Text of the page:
When it comes to moulding lingo, it seems as if there are many technical terms to learn--and some even sound like they refer to the same exact product. We’ve broken down some of the common terms and phrases you may see when browsing catalogs in search of the perfect piece to add style and character to your next job.
Moulding vs. Moulded vs. Moulding Block: The most basic information you need to know is that moulding is an ornamental strip used to decorate a surface, often used to accent or emphasize the ornamentation of a structure and to conceal surface or angle joints. A moulded edge is a piece manufactured to any profile other than a square or eased edge. A moulding block is a corner system that eliminates the need for difficult angled cuts.
Balusters or Balustrades? Balusters, or spindles, are used to fill an open area between a railing and a floor. This often gets confused with balustrade, which is actually the barrier system including handrails, newel posts and balusters.
Casing vs. Moulding: To case in a door or window is to enclose it with a moulding or series of mouldings. In addition to mouldings, window or door casing might include such elements as corner blocks, a keystone and base blocks. Here are a few other moulding terms that are often confusing:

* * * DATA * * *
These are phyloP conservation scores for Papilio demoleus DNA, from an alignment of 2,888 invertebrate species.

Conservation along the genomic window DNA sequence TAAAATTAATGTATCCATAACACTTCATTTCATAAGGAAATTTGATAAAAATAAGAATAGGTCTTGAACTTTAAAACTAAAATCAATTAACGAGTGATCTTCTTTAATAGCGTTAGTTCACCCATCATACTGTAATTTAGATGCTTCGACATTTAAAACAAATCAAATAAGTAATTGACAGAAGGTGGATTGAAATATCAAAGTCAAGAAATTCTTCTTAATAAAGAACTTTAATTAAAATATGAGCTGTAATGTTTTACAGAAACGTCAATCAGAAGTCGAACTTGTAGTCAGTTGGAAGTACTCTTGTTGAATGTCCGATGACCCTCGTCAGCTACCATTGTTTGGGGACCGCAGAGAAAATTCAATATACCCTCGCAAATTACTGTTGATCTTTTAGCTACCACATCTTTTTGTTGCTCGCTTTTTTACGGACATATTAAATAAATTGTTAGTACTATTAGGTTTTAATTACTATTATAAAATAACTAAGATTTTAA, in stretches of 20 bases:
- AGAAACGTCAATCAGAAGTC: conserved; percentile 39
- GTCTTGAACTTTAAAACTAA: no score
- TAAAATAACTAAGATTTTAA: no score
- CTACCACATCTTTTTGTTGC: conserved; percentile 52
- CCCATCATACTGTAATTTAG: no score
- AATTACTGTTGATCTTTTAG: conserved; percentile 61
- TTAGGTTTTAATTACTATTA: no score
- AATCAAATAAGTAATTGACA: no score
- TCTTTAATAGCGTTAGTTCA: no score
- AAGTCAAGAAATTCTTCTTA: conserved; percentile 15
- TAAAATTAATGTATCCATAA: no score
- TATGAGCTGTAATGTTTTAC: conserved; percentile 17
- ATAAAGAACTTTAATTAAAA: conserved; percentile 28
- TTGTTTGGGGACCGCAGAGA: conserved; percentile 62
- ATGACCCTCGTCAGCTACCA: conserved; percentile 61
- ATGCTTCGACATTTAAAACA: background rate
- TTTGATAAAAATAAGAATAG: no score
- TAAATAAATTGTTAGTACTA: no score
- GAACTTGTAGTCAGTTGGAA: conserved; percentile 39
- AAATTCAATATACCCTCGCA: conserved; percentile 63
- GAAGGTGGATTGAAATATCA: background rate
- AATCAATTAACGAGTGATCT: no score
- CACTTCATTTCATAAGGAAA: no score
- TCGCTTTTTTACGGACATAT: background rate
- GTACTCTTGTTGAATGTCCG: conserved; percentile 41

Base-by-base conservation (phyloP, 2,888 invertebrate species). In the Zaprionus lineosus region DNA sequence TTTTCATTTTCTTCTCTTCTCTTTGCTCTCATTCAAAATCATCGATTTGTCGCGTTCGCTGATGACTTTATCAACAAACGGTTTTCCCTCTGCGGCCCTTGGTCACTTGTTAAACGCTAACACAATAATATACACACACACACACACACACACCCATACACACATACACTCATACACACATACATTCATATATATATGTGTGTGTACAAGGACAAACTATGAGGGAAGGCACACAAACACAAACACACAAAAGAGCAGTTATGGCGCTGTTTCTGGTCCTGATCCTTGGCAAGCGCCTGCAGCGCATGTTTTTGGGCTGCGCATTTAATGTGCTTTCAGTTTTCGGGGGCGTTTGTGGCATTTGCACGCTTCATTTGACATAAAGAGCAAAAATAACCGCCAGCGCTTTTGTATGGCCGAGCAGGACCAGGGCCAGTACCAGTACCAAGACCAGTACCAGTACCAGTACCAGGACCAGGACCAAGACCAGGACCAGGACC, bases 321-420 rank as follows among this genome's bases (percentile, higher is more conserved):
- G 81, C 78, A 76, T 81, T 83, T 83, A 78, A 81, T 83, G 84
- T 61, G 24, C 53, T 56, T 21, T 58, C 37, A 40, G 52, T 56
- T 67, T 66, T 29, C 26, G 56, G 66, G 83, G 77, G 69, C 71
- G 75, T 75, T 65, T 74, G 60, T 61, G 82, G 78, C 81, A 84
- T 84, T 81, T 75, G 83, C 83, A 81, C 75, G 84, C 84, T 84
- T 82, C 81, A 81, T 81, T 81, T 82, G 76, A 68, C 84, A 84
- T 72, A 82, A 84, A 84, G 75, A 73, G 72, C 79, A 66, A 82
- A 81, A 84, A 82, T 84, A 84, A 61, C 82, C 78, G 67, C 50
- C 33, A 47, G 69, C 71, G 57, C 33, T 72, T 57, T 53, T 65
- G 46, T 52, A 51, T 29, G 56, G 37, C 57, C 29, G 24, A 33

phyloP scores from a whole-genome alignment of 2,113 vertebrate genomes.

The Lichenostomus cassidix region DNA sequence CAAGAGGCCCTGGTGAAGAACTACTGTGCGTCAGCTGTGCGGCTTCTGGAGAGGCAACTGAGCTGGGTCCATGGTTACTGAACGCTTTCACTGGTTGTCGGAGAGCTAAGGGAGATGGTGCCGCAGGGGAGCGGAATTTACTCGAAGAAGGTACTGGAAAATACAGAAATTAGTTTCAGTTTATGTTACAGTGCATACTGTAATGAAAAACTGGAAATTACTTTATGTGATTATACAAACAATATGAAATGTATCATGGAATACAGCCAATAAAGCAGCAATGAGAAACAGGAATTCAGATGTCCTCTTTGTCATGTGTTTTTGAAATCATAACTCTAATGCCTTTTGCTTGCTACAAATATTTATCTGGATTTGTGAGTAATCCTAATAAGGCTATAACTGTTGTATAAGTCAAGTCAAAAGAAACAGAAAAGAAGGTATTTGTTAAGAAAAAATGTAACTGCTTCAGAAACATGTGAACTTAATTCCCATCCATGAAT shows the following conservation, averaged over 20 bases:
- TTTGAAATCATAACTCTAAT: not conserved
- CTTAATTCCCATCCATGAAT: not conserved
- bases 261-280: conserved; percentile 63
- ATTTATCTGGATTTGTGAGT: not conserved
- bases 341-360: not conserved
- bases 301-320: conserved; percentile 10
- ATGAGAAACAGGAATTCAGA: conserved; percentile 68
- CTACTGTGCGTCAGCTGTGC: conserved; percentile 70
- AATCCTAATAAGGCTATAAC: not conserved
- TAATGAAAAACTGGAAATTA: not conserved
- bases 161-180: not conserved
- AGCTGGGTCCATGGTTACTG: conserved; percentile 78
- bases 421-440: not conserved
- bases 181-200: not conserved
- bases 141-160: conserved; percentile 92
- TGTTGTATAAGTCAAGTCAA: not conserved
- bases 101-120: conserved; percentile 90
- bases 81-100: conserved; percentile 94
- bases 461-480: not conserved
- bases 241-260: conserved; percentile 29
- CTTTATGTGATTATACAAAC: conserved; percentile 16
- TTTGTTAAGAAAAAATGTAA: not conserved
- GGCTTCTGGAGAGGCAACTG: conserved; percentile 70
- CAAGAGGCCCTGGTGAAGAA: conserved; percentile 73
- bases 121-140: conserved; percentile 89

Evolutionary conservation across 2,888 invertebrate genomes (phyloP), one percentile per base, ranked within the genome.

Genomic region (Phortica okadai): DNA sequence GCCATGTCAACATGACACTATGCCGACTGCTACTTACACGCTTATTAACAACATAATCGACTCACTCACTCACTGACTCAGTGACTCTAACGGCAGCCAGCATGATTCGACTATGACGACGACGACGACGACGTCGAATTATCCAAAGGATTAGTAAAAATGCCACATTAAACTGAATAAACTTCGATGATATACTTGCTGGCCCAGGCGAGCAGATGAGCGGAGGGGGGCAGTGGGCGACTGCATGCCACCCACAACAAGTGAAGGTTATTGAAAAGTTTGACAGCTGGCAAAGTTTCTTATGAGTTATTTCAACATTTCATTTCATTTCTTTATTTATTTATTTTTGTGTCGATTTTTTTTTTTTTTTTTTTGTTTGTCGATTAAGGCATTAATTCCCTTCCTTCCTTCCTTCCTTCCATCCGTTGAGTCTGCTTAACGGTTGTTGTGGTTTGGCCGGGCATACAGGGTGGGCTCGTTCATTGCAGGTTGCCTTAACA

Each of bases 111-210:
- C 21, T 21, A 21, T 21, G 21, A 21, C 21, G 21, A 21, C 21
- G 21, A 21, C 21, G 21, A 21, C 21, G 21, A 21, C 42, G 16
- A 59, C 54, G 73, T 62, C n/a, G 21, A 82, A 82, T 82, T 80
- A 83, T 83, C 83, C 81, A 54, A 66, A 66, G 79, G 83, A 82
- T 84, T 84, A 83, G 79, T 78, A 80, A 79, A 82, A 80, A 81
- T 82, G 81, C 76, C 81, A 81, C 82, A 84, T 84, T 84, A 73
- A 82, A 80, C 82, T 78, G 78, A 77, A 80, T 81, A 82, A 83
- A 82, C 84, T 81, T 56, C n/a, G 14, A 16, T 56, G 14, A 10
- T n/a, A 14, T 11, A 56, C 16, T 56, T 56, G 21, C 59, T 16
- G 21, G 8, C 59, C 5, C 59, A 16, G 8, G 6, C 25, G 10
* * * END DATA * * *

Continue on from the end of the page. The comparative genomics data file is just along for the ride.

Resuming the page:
- • Bottom trim is a trim moulding accessory that can be added to the bottom of a door or window crosshead to create a taller crosshead with more detail.
- • Brickmould is moulding around window and exterior door frames that abuts the exterior facing material of the structure.
- • Crown moulding is a common trend in houses lately. This is moulding used on cornice or wherever an interior angle is to be covered.
- • Dentil moulding is a series of small square blocks uniformly spaced and projecting like teeth, as used in cornice, front entrances and crossheads.
- • Fascia moulding is trim moulding applied to fascia board (horizontal facing board just below the edge of the roof line). A flat board, band or face, used sometimes by itself, but usually in combination with mouldings, often located at outer face of cornice.
- • Shoe moulding is a quarter-round trim applied at the bottom of baseboard where it meets the floor, and sill moulding is designed to resist or shed water away from a wall surface.